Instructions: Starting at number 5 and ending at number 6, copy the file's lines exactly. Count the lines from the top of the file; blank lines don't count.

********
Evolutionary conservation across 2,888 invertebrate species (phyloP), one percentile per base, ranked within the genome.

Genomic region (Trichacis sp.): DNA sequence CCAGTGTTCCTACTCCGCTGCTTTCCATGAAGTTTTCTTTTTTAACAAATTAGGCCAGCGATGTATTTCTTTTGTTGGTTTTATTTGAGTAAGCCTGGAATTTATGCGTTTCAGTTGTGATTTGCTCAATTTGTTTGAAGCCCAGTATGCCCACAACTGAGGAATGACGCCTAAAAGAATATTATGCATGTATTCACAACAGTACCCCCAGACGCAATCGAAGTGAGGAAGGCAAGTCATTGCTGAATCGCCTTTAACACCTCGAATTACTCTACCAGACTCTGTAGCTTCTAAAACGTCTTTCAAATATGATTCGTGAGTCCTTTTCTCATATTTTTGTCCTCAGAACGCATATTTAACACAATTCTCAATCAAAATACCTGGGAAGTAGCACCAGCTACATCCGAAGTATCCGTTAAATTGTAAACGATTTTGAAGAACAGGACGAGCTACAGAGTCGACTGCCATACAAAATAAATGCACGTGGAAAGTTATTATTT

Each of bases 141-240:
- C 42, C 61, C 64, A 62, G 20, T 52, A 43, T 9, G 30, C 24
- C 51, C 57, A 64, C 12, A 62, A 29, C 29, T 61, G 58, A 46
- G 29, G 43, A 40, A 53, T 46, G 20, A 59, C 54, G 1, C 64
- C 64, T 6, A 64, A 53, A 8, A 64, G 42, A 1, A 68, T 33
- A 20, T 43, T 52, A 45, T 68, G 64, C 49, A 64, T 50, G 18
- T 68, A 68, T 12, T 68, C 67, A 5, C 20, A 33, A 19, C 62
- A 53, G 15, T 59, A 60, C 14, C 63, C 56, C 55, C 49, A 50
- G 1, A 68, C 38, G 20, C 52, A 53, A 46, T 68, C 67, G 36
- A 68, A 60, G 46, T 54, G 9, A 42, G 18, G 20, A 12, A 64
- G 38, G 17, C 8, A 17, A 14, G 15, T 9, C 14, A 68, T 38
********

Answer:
- C 51, C 57, A 64, C 12, A 62, A 29, C 29, T 61, G 58, A 46
- G 29, G 43, A 40, A 53, T 46, G 20, A 59, C 54, G 1, C 64